BLOG > Why Kids Struggle to Read and How You Can Help
Most children, nearly 100% of children, can learn rudimentary speech at a very early age. Yet, when it comes to reading and writing, it’s a very different story. Why is that? Our brains are hard-wired for speech, but not for literacy, so learning to read and write means cracking the code that links what at first looks like meaningless squiggles on a page to the familiar spoken word. The printed word proves to be quite a challenge for many children, that is why 66% of all students fail to reach grade proficient reading skills by 4th grade.
And without ideal reading instruction, it gets worse: many adults now in prison fall within this group. A Study of the Texas Prison System revealed that 80% of inmates are functionally illiterate, and 48% of those incarcerated are dyslexic, in contrast with 20% of the general population. This situation is not unique to just one state but occurs with alarming frequency throughout the world.
Why are so many kids still falling through the educational cracks when accessible information is widely available? Indeed, there are decades worth of proven and successful reading instruction methods out there? One big reason is that in many schools, little has changed about how children are taught to read. In addition, the education system itself fails to provide training in explicit, multi-sensory literacy instruction, teachers go without. It isn’t taught to them in college or graduate schools of education or funded and offered in professional, on-the-job training. So, if dedicated teachers want the training, they must pay their own tuition. This is the case even though the US government spends $13 billion per year on professional learning within the education system.
The reality of the situation is that the methods used to teach reading haven’t kept pace with the research and the diversity of learning differences. While many students will become adequate readers regardless of the method of instruction, over 50% of students require explicit, multi-sensory reading instruction.
Briefly, multisensory reading instruction uses visual, kinesthetic (movement), tactile (touch), and auditory pathways of instruction to embrace all learning styles. “It is based upon the idea that children should not be taught to memorize word lists for a spelling test but be given critical thinking skills to think about language. We are teaching to our students’ intellect. This is not about rote memorization or kill and drill.”
Peggy Price, an OG Fellow at the Stern Center for Language and Learning continues “explicit instruction means the teacher never assumes a student will know how to read or write a word without being taught the structure of the word and how this fits into the greater framework of the English language. There is sequential order to what is taught based on what is more common and predictable in the English language to less common and predictable. Multisensory literacy refers to the following acronym: VAKT. V- visual, A- auditory, K- kinesthetic, and T-tactile. We often think of reading as a visual task, but simultaneously utilizing multiple sensory modalities strengthens letter-correspondence, memory, and one’s ability to read, spell, and write. Initially developed by Dr. Samuel Orton and Anna Gillingham.”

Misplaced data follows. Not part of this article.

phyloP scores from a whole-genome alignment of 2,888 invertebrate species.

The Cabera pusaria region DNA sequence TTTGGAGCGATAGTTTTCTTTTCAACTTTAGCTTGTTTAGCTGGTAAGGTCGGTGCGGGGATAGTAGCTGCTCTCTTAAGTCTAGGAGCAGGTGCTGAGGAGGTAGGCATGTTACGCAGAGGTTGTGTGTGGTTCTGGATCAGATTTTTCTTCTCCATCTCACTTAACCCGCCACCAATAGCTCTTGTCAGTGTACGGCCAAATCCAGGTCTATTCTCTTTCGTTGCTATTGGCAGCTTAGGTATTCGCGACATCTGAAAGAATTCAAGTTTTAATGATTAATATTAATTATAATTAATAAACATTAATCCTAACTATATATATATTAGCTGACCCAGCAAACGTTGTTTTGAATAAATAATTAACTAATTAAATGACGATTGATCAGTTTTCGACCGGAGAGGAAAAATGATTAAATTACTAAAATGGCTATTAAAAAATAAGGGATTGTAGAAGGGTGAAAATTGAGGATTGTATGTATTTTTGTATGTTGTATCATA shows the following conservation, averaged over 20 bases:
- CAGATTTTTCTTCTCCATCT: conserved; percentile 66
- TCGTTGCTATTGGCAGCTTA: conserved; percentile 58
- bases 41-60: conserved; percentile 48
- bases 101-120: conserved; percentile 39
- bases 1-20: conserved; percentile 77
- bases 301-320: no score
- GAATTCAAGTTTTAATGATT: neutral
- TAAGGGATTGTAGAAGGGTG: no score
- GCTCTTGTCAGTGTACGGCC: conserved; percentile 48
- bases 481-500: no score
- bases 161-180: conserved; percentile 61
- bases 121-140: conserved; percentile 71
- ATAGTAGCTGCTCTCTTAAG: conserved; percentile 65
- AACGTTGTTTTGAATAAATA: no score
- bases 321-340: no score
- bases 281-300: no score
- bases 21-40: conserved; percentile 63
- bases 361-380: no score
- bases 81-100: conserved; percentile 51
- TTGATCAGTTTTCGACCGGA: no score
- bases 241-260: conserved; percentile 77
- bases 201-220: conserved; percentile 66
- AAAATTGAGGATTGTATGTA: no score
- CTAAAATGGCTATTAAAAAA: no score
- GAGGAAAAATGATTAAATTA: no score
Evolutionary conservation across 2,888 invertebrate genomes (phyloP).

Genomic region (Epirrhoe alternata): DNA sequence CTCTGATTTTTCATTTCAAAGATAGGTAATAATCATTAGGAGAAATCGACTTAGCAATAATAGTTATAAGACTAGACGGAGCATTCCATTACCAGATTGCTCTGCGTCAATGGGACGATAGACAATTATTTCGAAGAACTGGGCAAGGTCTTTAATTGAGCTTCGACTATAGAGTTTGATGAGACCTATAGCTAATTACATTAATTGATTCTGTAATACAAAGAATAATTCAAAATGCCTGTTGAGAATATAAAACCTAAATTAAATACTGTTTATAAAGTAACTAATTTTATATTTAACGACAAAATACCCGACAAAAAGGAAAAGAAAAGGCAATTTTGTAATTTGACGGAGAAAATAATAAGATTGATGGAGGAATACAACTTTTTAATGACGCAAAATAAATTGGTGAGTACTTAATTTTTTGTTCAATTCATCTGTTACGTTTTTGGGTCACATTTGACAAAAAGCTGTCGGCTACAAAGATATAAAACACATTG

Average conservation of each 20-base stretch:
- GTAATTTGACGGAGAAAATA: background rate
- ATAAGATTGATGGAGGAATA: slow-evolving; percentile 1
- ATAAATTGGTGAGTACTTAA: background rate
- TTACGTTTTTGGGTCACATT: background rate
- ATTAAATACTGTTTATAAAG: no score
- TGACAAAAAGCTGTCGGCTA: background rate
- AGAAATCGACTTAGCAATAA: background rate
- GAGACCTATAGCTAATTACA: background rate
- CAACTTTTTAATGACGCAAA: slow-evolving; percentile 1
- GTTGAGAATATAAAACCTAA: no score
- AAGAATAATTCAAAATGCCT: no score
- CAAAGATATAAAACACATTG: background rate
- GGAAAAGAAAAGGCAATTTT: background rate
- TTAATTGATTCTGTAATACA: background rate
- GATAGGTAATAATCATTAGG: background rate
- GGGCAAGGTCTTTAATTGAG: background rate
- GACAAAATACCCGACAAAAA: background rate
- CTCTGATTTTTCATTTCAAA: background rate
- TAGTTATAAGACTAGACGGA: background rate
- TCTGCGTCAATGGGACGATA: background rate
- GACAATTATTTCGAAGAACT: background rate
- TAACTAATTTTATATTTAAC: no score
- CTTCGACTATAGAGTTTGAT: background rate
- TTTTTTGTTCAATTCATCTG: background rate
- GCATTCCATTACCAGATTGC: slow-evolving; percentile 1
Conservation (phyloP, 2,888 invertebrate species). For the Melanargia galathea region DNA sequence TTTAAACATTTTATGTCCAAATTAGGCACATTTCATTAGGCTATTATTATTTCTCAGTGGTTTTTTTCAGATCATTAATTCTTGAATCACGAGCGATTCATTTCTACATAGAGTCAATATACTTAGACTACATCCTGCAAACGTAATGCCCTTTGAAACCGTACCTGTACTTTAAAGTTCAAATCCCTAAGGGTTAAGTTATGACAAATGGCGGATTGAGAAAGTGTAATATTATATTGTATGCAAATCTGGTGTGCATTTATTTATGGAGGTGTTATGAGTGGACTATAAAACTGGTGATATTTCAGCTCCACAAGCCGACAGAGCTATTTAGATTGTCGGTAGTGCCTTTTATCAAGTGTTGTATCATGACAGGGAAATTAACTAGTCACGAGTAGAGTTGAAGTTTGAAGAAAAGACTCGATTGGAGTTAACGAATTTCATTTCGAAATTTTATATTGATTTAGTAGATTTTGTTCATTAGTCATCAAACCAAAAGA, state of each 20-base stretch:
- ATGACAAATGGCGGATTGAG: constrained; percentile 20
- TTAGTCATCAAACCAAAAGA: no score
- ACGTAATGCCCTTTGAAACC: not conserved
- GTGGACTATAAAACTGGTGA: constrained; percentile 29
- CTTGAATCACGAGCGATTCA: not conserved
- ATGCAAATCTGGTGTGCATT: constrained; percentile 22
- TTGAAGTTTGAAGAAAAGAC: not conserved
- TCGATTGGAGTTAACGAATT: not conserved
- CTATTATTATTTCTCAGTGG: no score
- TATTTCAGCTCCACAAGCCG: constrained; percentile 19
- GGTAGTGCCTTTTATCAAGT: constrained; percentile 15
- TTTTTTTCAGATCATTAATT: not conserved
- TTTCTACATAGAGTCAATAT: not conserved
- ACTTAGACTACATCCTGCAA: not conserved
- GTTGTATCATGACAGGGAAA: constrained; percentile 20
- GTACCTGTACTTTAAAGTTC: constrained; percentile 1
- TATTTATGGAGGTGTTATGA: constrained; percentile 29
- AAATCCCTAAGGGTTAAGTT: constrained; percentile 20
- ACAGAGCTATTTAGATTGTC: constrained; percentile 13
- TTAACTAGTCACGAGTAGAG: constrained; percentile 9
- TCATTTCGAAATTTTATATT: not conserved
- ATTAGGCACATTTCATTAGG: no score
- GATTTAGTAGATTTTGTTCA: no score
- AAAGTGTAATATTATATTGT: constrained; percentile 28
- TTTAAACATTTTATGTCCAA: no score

Teachers that have training in methods offered by The Academy of Orton-Gillingham Practitioners and Educators, Wilson Language Training, the International Multisensory Structured Language Education Council, (IMSLEC), and the Academic Language Therapy Association (ALTA) have the skills to teach all students how to read. Isn’t it time to make sure that not a single precious student falls through the educational cracks, missing their opportunity to learn to read and write?
How can you help? If you’re a parent, begin early by reading with your child. The younger you can begin, the better. Set an example: if your child sees you enjoy reading, they will be encouraged to read as well. By looking for opportunities to read to your child more you thereby strengthen their love of reading. When we are patient with them, helping them sound out words, asking questions about the story to discern what they’ve understood, we show faith in them as people. We demonstrate that we believe they can be good readers and students. Sometimes we need other people to believe in us first, before we can learn to believe in our own potential.
If your child is already school-aged, be involved. Make sure your child is receiving the type of reading instruction he or she needs to match their style of learning. Sometimes this will prove to be frustrating and difficult, but persevere: there’s nothing more important!
In conclusion, I offer the following quote by Katherine Patterson, “It is not enough to simply teach children to read; we have to give them something worth reading. Something that will stretch their imaginations—something that will help them make sense of their own lives and encourage them to reach out toward people whose lives are quite different from their own.”
Check out Boon Philanthropy for how you can help support training for teachers in explicit, multisensory literacy instruction. Boon’s mission is to raise funds and make grants every year to explicit, multisensory literacy training in perpetuity (forever) because the need is always going to be there.
Don M. Winn is an award-winning children’s author and dyslexia advocate. He has written numerous articles about dyslexia and helping struggling readers. His blog archives are available at www.donwinn.com